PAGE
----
It should be obvious that Sweden, richer than Ireland in natural resources, blew it big time. Where did it go wrong? What seems to be a sound analysis can be found here: Swede and Sour.

It should also be obvious that Ireland suddenly started doing things right. What was the Celtic Tiger's primary secret of success? Find out here: Celtic Tiger.

Several of the former eastern European satellites of the Soviet Union in search of a role model for economic success appear to have settled on Ireland. An overview of some of what they are doing can be found here: A Flattening Solution. Bulgaria is joining the party and tiny Estonia is growing its economy so rapidly that some are beginning to call it the "Baltic Tiger".

The varying European government economic policies and programs and their track records of success and failure can be instructive to the American voter. The Communist minority in the Democrat party favors the failed Soviet model. A much larger group of democratic Socialists (A.K.A. Progressives) who roost in the Democrat party favors the failed Swedish model. Republicans in the main favor the successful Irish model. Please choose wisely.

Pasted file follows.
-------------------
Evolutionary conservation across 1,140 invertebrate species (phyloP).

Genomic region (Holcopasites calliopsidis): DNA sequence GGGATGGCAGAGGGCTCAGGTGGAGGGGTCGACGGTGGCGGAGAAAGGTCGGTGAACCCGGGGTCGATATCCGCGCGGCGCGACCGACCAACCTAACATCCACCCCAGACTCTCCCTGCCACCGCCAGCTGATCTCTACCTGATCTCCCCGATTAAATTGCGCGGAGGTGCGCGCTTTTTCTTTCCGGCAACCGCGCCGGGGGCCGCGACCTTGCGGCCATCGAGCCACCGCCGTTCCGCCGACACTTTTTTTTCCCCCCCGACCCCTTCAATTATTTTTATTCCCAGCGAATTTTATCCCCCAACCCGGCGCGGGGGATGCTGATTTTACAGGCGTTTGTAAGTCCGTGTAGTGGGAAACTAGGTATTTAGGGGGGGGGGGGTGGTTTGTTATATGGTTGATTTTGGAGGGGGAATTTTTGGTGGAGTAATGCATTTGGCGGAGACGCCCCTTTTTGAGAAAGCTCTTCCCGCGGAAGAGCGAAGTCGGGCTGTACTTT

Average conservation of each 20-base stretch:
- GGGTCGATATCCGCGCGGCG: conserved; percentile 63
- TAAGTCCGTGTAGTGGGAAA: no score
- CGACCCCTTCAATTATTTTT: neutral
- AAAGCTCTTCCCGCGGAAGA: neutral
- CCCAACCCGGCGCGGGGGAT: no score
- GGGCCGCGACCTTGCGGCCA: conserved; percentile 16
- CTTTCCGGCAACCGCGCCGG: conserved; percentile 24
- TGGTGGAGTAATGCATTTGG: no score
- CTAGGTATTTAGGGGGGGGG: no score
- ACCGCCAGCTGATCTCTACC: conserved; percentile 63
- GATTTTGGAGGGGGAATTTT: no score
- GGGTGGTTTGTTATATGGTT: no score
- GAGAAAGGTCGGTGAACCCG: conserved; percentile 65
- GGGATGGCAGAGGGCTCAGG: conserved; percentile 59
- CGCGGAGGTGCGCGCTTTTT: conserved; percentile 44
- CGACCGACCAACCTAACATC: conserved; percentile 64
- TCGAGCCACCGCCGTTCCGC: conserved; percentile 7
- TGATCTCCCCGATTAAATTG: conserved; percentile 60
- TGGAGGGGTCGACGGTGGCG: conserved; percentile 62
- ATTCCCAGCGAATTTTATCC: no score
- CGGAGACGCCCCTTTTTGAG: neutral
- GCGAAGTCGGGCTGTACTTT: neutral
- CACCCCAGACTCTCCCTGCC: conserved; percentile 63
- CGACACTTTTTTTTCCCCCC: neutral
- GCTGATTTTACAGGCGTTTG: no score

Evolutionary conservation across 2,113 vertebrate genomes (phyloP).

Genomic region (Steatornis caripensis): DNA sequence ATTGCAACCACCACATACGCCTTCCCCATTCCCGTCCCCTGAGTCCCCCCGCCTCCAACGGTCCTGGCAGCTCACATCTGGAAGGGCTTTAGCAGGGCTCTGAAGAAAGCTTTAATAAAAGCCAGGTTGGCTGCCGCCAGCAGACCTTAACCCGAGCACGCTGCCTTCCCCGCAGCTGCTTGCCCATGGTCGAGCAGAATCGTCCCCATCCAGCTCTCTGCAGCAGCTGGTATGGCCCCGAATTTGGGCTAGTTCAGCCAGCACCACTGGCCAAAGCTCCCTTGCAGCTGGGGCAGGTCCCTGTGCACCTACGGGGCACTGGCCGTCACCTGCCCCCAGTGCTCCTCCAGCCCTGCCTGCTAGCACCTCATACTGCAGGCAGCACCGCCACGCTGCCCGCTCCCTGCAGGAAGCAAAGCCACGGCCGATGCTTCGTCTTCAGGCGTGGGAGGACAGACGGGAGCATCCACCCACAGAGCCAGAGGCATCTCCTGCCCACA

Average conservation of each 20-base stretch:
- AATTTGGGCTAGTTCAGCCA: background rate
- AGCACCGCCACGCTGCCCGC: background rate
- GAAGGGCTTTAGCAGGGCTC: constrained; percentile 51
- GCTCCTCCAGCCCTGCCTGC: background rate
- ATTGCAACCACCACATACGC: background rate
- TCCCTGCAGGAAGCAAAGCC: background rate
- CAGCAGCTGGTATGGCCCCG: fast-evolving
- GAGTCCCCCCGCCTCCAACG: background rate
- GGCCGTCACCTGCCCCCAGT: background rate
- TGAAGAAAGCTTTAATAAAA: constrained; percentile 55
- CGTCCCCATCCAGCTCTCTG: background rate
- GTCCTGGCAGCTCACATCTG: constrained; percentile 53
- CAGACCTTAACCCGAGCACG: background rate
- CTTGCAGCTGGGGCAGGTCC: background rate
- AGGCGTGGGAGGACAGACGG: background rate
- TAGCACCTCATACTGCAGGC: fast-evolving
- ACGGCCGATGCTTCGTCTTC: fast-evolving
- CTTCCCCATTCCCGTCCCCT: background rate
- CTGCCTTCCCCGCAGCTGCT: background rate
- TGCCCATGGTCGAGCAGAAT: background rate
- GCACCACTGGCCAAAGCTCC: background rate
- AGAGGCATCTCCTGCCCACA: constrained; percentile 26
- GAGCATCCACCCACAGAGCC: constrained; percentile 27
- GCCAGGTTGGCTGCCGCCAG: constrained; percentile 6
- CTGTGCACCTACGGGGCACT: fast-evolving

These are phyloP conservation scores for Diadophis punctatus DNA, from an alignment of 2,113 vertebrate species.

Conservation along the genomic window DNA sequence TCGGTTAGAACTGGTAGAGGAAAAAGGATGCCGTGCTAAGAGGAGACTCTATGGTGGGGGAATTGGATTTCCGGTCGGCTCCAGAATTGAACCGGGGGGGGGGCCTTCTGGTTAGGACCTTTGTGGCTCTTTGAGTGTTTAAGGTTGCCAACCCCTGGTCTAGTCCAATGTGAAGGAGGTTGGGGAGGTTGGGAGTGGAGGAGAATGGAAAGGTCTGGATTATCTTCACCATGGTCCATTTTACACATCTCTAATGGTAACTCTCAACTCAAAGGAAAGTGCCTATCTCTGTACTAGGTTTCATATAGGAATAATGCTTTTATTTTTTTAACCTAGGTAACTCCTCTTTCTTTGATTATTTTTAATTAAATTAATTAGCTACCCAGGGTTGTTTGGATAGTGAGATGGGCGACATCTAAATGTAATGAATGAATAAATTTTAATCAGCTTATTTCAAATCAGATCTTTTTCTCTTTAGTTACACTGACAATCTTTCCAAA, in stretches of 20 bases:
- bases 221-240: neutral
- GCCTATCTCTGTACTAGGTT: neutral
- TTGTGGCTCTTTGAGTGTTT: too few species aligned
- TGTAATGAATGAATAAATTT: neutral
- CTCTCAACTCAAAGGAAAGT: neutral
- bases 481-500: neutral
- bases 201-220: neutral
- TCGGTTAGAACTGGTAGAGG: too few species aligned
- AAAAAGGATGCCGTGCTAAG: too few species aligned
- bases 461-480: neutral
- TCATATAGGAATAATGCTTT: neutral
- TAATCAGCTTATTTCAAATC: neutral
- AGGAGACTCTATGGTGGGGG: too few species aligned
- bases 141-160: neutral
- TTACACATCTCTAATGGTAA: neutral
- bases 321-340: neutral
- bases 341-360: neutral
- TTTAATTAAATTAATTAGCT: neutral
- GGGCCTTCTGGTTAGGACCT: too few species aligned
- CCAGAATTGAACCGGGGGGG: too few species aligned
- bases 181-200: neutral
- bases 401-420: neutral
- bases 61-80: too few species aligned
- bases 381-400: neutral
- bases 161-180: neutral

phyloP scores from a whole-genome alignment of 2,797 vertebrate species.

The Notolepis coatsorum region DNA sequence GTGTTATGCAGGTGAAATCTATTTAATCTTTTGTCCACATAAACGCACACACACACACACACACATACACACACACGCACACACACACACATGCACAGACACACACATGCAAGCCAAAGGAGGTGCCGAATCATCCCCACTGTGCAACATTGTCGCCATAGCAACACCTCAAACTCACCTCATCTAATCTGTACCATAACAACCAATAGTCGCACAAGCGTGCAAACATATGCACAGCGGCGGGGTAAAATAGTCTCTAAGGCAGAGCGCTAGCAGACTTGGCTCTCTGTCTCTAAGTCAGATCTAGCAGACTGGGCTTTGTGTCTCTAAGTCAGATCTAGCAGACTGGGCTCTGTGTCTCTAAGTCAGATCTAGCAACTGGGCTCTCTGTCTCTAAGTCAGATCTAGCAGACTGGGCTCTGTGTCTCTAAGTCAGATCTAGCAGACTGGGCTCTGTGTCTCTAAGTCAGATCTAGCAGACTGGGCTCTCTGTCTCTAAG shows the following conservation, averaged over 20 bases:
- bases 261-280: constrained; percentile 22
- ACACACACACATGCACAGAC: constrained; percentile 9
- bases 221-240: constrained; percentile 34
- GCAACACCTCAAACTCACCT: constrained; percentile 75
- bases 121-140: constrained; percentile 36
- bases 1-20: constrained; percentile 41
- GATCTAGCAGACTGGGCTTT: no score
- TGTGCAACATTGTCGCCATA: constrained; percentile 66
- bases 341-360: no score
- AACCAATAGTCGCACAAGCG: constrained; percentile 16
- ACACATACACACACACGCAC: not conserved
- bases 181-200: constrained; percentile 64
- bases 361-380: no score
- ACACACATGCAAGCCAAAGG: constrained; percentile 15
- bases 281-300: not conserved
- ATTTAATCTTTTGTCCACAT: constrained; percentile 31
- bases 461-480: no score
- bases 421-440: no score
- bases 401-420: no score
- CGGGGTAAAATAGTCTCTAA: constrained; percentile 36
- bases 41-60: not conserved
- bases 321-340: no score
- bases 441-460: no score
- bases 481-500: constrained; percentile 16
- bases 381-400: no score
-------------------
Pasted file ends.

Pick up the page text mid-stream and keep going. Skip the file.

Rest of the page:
Friday, July 29, 2005

When Geopolitics Isn't

The terms "geopolitics", like the word "issue", is being misused by people who haven't the slightest idea of what it means. This is particularly true of the "No Blood for Oil!" crowd who probably know very little about blood and nothing at all about how the international oil market functions and the ways in which the U.S. government attempts to insure uninterrupted supplies of oil at affordable prices.

Wikepedia provides a very thorough discussion of the origin and meaning of the term "geopolitics". It can be found here: Geopolitics defined. For the last 100 years the word has had a very specific and generally accepted meaning. Nevertheless, there are those who yearn for an impressive way of talking about energy security policy and have hijacked the word and put it to a different use.

A very good example is an excellent article describing American energy security policy. While it is incorrectly entitled "The New Geopolitics of Oil" it does give an overview of how our government tries to insure that we have an uninterrupted supply of oil at affordable prices. You can find it here: Petropolitics. Two elements of energy security policy it fails to address are pipeline and sea lane security.